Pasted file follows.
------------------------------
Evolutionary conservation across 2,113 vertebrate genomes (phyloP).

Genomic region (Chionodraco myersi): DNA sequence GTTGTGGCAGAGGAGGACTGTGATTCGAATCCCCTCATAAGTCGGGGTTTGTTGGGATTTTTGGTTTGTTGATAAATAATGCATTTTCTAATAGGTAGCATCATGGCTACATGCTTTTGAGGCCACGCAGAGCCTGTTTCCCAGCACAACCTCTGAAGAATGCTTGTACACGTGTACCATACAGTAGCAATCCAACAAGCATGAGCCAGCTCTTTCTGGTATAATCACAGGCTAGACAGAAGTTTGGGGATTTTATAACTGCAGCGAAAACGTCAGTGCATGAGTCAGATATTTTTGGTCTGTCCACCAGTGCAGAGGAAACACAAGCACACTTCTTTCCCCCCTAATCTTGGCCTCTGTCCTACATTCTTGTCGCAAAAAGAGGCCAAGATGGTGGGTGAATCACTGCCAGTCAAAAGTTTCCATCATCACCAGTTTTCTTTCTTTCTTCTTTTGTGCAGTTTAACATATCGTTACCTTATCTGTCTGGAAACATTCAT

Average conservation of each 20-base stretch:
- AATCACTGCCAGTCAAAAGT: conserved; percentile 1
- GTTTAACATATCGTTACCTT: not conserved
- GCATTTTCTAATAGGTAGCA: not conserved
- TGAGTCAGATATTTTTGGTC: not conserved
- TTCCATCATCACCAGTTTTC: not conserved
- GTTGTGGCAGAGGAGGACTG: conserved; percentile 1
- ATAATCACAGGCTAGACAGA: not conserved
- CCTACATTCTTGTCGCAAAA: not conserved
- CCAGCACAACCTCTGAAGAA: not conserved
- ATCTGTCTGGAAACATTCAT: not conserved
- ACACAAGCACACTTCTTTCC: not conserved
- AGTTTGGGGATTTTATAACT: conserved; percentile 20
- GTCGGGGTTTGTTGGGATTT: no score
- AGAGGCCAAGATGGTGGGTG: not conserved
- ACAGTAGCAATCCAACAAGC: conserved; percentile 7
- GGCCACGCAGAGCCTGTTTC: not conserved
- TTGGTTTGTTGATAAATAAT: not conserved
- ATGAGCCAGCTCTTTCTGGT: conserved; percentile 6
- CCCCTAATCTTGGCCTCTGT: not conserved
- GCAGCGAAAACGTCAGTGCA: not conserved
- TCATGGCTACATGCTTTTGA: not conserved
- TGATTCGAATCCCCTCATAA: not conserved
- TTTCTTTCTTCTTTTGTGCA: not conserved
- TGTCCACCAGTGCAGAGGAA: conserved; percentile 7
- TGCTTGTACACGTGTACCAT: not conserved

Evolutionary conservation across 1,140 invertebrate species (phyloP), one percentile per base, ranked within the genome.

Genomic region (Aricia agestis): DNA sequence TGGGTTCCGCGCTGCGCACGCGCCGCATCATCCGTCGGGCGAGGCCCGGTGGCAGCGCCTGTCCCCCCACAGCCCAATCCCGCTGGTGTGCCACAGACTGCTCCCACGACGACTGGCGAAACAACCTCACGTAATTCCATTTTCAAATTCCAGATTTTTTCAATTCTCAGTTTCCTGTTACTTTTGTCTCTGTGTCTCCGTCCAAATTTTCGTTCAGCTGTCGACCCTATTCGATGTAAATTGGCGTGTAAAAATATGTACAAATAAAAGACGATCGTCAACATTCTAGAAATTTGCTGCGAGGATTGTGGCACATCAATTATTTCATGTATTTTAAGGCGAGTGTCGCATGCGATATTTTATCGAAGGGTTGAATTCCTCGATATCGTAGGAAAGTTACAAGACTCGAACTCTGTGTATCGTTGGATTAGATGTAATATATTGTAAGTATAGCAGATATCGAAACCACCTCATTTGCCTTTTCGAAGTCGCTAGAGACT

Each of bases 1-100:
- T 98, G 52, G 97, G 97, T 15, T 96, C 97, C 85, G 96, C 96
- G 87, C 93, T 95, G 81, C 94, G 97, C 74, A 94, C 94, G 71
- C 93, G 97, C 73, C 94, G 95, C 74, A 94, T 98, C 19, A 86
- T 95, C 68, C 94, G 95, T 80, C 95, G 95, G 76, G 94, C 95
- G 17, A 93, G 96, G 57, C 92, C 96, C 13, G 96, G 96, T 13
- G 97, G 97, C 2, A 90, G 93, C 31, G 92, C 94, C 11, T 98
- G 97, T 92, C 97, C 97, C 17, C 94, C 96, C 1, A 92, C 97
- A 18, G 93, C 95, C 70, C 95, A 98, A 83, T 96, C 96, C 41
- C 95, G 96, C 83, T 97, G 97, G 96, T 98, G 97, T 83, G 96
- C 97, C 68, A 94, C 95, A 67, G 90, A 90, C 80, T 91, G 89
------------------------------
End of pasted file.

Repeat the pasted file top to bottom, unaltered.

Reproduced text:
Evolutionary conservation across 2,113 vertebrate genomes (phyloP).

Genomic region (Chionodraco myersi): DNA sequence GTTGTGGCAGAGGAGGACTGTGATTCGAATCCCCTCATAAGTCGGGGTTTGTTGGGATTTTTGGTTTGTTGATAAATAATGCATTTTCTAATAGGTAGCATCATGGCTACATGCTTTTGAGGCCACGCAGAGCCTGTTTCCCAGCACAACCTCTGAAGAATGCTTGTACACGTGTACCATACAGTAGCAATCCAACAAGCATGAGCCAGCTCTTTCTGGTATAATCACAGGCTAGACAGAAGTTTGGGGATTTTATAACTGCAGCGAAAACGTCAGTGCATGAGTCAGATATTTTTGGTCTGTCCACCAGTGCAGAGGAAACACAAGCACACTTCTTTCCCCCCTAATCTTGGCCTCTGTCCTACATTCTTGTCGCAAAAAGAGGCCAAGATGGTGGGTGAATCACTGCCAGTCAAAAGTTTCCATCATCACCAGTTTTCTTTCTTTCTTCTTTTGTGCAGTTTAACATATCGTTACCTTATCTGTCTGGAAACATTCAT

Average conservation of each 20-base stretch:
- AATCACTGCCAGTCAAAAGT: conserved; percentile 1
- GTTTAACATATCGTTACCTT: not conserved
- GCATTTTCTAATAGGTAGCA: not conserved
- TGAGTCAGATATTTTTGGTC: not conserved
- TTCCATCATCACCAGTTTTC: not conserved
- GTTGTGGCAGAGGAGGACTG: conserved; percentile 1
- ATAATCACAGGCTAGACAGA: not conserved
- CCTACATTCTTGTCGCAAAA: not conserved
- CCAGCACAACCTCTGAAGAA: not conserved
- ATCTGTCTGGAAACATTCAT: not conserved
- ACACAAGCACACTTCTTTCC: not conserved
- AGTTTGGGGATTTTATAACT: conserved; percentile 20
- GTCGGGGTTTGTTGGGATTT: no score
- AGAGGCCAAGATGGTGGGTG: not conserved
- ACAGTAGCAATCCAACAAGC: conserved; percentile 7
- GGCCACGCAGAGCCTGTTTC: not conserved
- TTGGTTTGTTGATAAATAAT: not conserved
- ATGAGCCAGCTCTTTCTGGT: conserved; percentile 6
- CCCCTAATCTTGGCCTCTGT: not conserved
- GCAGCGAAAACGTCAGTGCA: not conserved
- TCATGGCTACATGCTTTTGA: not conserved
- TGATTCGAATCCCCTCATAA: not conserved
- TTTCTTTCTTCTTTTGTGCA: not conserved
- TGTCCACCAGTGCAGAGGAA: conserved; percentile 7
- TGCTTGTACACGTGTACCAT: not conserved

Evolutionary conservation across 1,140 invertebrate species (phyloP), one percentile per base, ranked within the genome.

Genomic region (Aricia agestis): DNA sequence TGGGTTCCGCGCTGCGCACGCGCCGCATCATCCGTCGGGCGAGGCCCGGTGGCAGCGCCTGTCCCCCCACAGCCCAATCCCGCTGGTGTGCCACAGACTGCTCCCACGACGACTGGCGAAACAACCTCACGTAATTCCATTTTCAAATTCCAGATTTTTTCAATTCTCAGTTTCCTGTTACTTTTGTCTCTGTGTCTCCGTCCAAATTTTCGTTCAGCTGTCGACCCTATTCGATGTAAATTGGCGTGTAAAAATATGTACAAATAAAAGACGATCGTCAACATTCTAGAAATTTGCTGCGAGGATTGTGGCACATCAATTATTTCATGTATTTTAAGGCGAGTGTCGCATGCGATATTTTATCGAAGGGTTGAATTCCTCGATATCGTAGGAAAGTTACAAGACTCGAACTCTGTGTATCGTTGGATTAGATGTAATATATTGTAAGTATAGCAGATATCGAAACCACCTCATTTGCCTTTTCGAAGTCGCTAGAGACT

Each of bases 1-100:
- T 98, G 52, G 97, G 97, T 15, T 96, C 97, C 85, G 96, C 96
- G 87, C 93, T 95, G 81, C 94, G 97, C 74, A 94, C 94, G 71
- C 93, G 97, C 73, C 94, G 95, C 74, A 94, T 98, C 19, A 86
- T 95, C 68, C 94, G 95, T 80, C 95, G 95, G 76, G 94, C 95
- G 17, A 93, G 96, G 57, C 92, C 96, C 13, G 96, G 96, T 13
- G 97, G 97, C 2, A 90, G 93, C 31, G 92, C 94, C 11, T 98
- G 97, T 92, C 97, C 97, C 17, C 94, C 96, C 1, A 92, C 97
- A 18, G 93, C 95, C 70, C 95, A 98, A 83, T 96, C 96, C 41
- C 95, G 96, C 83, T 97, G 97, G 96, T 98, G 97, T 83, G 96
- C 97, C 68, A 94, C 95, A 67, G 90, A 90, C 80, T 91, G 89